ROGER BAGLEY surveys the life of a former Labour chancellor who was a thorn in the side of the party left – yet sided with them when it came to Blair’s war crimes
DENIS HEALEY was a tough bruiser of a politician who fought against the left in the Labour Party but ended up a critic of Tony Blair.
He started his political life as a fervent communist and admirer of the Soviet Union.
Yet he spent 40 years combating the socialist left, directing his withering fire against supporters of Aneurin Bevan in the 1950s and Tony Benn in the ’70s and ’80s.
As chancellor of the exchequer he played a major role in Labour’s downfall at the 1979 election by imposing draconian spending cuts and wages curbs on the orders of the International Monetary Fund in exchange for a massive loan.
He was often rude, crude and brutish toward his opponents, but he also had a robust sense of humour and a lifelong love of art, music and poetry — he called this his “hinterland.”
Born in 1917, Denis Winston Healey spent most of his boyhood in Keighley, Yorkshire, where his father was principal of a technical college.
He won a scholarship to Bradford Grammar School and entered Balliol College Oxford in 1936.
He joined the Communist Party in 1937, inspired by the party’s anti-fascism and the republican struggle for democracy in the Spanish civil war.
Healey was a leading member of the party at Oxford and became treasurer of the October Club, which was the Communist section of the Oxford University Labour Club.
He was an ardent defender of the party line. One of his former college comrades recalled how Healey discovered him reading Trotsky’s book The History of the Russian Revolution.
Healey stormed into the room, roared that he must stop reading the book, and threatened to have him drummed out of the party for daring to look at a book by “that traitor Trotsky.”
During WWII, Healey served in the army in Italy, Sicily and north Africa, reaching the rank of major.
He played a leading role in the successful Anzio landings in 1944, where he was a military landing officer.
His former Communist comrades were surprised when he suddenly appeared at the Labour Party conference at the end of WWII in 1945.
In his army uniform, the 28-year-old Healey strode to the conference rostrum and hailed “the socialist revolution that has already begun in Europe.”
Declaring that “the upper classes in every country are selfish, depraved, dissolute and decadent,” he went on to defend European revolutionaries’ “drastic punishment” of opponents.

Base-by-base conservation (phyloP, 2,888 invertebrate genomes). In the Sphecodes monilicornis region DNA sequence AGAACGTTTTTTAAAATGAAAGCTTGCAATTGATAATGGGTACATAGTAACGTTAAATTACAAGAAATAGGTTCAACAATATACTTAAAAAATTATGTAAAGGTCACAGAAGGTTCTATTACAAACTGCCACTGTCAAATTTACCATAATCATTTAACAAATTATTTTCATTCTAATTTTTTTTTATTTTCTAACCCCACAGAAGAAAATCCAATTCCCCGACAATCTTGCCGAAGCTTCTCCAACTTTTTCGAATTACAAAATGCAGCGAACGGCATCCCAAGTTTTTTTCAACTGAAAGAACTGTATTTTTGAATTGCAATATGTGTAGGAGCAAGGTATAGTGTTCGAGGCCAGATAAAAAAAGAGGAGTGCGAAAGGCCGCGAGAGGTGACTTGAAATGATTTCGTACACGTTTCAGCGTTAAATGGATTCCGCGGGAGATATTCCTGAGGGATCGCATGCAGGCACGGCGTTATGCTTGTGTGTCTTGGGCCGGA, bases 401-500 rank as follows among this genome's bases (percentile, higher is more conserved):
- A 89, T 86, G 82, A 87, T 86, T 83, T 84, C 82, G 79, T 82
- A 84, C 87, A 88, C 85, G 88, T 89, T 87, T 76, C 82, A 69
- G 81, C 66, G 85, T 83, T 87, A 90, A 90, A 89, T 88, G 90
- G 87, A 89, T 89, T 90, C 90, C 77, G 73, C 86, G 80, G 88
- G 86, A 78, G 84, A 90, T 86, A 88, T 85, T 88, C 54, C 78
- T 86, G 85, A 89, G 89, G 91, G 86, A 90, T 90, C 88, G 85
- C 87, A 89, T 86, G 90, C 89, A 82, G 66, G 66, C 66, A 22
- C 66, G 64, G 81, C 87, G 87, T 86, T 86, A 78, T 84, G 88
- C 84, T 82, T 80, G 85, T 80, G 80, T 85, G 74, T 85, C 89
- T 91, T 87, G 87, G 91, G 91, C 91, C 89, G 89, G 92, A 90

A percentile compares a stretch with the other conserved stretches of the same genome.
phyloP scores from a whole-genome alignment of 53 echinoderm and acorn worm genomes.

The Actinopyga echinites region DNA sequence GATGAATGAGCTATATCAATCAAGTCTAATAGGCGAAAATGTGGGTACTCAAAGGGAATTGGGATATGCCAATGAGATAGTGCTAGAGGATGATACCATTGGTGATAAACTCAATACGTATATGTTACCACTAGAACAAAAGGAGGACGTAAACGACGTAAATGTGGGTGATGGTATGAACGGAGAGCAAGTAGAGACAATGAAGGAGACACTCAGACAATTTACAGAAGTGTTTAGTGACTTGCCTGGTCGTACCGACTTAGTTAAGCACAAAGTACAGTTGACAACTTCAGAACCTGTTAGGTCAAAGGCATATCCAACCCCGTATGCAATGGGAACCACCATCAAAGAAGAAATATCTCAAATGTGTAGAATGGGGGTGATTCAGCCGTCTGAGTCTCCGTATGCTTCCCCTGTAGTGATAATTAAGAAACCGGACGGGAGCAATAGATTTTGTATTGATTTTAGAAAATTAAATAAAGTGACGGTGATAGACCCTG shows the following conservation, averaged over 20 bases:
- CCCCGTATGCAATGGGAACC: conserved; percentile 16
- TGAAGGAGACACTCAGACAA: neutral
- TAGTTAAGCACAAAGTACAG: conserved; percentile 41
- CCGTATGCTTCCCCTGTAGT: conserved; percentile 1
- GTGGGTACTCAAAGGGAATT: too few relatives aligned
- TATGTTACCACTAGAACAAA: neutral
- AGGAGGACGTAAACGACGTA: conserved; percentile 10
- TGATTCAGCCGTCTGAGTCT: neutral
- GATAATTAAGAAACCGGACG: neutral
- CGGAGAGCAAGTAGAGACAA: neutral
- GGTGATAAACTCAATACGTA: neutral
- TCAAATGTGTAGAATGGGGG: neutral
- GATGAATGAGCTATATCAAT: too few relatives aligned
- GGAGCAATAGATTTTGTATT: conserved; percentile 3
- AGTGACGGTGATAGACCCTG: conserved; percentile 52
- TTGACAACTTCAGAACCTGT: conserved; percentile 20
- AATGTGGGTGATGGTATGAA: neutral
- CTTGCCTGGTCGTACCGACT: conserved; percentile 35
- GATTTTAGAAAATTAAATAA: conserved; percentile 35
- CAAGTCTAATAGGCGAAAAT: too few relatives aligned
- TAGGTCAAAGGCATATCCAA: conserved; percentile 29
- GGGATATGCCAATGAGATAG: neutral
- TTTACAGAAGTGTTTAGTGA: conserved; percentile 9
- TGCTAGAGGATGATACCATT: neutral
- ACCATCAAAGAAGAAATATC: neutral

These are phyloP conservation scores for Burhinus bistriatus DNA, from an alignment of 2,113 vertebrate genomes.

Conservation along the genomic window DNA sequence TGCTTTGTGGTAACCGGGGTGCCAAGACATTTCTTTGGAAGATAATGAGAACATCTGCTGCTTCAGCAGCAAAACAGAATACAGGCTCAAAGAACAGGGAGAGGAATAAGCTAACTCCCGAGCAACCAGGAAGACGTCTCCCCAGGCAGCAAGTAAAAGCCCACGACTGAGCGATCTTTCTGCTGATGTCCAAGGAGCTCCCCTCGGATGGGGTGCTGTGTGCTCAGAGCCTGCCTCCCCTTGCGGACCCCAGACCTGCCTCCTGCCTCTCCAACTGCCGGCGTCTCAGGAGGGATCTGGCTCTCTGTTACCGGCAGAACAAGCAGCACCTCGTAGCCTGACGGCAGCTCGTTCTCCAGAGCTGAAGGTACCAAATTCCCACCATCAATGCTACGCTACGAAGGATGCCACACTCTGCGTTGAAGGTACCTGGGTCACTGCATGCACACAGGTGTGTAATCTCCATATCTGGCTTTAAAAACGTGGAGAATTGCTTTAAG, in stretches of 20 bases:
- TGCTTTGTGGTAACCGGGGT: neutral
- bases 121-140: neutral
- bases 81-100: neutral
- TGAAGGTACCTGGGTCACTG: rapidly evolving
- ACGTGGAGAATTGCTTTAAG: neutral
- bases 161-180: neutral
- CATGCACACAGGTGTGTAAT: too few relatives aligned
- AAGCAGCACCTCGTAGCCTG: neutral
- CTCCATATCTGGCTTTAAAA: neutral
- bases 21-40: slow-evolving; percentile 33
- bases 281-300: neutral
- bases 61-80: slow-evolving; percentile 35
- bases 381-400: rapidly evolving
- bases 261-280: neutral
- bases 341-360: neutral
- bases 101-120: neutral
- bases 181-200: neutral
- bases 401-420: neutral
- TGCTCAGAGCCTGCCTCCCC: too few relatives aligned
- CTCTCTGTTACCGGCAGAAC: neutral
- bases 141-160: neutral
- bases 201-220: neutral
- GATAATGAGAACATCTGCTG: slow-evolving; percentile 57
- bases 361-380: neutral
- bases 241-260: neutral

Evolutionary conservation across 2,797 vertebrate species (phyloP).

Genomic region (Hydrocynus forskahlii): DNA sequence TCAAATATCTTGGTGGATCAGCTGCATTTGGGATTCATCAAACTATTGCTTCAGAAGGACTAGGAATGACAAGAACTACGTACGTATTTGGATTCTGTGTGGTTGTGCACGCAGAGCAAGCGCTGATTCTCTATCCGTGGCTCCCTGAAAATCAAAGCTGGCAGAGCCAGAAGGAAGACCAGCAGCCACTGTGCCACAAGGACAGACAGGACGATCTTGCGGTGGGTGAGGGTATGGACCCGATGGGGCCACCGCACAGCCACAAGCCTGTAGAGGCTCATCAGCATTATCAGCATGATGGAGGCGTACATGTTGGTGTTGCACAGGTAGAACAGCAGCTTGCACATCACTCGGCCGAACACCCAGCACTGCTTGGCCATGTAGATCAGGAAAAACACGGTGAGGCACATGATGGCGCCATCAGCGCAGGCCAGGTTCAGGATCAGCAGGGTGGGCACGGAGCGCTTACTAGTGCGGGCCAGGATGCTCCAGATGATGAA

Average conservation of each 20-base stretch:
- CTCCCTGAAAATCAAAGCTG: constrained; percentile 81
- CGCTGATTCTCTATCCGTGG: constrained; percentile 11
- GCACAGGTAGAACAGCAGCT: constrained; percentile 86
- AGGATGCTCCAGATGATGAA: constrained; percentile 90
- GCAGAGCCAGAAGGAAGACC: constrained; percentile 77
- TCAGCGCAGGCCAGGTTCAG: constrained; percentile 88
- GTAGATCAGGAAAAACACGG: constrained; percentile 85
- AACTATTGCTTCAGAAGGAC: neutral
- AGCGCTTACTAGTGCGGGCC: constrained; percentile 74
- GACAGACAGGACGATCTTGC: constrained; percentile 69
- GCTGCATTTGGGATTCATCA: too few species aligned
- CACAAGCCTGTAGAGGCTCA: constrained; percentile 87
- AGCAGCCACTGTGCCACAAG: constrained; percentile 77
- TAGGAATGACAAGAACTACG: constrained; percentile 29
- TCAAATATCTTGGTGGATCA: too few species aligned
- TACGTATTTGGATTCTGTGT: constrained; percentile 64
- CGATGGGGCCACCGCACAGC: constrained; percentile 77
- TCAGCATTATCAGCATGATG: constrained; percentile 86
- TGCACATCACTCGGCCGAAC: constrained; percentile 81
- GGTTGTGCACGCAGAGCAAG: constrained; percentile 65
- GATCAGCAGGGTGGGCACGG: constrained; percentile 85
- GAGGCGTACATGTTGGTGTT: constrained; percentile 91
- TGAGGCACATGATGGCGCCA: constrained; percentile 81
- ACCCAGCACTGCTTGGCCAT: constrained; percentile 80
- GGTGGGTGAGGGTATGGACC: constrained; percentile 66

He unsuccessfully contested the seat of Pudsey in the 1945 election, but soon landed the full-time job of secretary of the Labour Party’s international department.
His lurch to the right was then rapid and profound. He admitted in his autobiography that his closest personal friends were US citizens in London, including several staff at the US embassy.
He married schoolteacher Edna Edmunds in 1945, a former Communist comrade of his at Oxford. She later wrote biographical works on Emma Darwin, Jenny Marx, Mary Livingstone and Victorian philanthropist Angela Burdett-Coutts.
She died in July 2010.
Healey entered the Commons in 1952 at a by-election in Leeds, and he remained an MP for 40 years.
He was defence secretary from 1964-70 and chancellor from 1974-79.
When he stood for the Labour leadership in 1976, he gathered just 38 votes. His cause was not helped when he unleashed a tirade against left MPs, accusing them of being “out of their tiny Chinese minds.”
He contested the leadership once again in 1980, losing to Michael Foot by 139 votes to 129 — in an election where only Labour MPs had a vote.
Healey became deputy leader, but Tony Benn challenged him for the post in 1981 under the new electoral college arrangements. Healey scraped in by a margin of less than 1 per cent.
He refused to join the right-wing breakaway Social Democratic Party formed by the “gang of four,” former ministers David Owen, Roy Jenkins, Shirley Williams and William Rodgers.
Healey clashed frequently with Tory prime minister Margaret Thatcher, accusing her of “adding the diplomacy of Alf Garnett to the economics of Arthur Daley.”
He described her as “La Pasionaria of middle-class privilege” and declared: “I often compare Margaret Thatcher with Florence Nightingale. She stalks through the wards of our hospitals as a lady with a lamp. Unfortunately, it’s a blowlamp.”
Healey became a minor TV personality, renowned for his bushy eyebrows. He appeared with Dame Edna Everage and in the Morecambe and Wise Show.
In 1992 he accepted a peerage, cheerfully describing the Lords as “the house of the living dead” while accepting all the privileges.
He spoke out against the Iraq war, demanding that Tony Blair should resign over false claims about weapons of mass destruction.
Blair he condemned as “a bullshitter” and US president Bush as “a lunatic.”
However he failed to apologise for his own destructive role in pushing the Labour Party sharply to the right, paving the way for New Labour and its disastrous policies.
In the recent Labour leadership election, Healey once again rejected left-wing policies and supported Yvette Cooper.
He nevertheless remained a proud member of the Labour Party right to the end of his long and eventful life.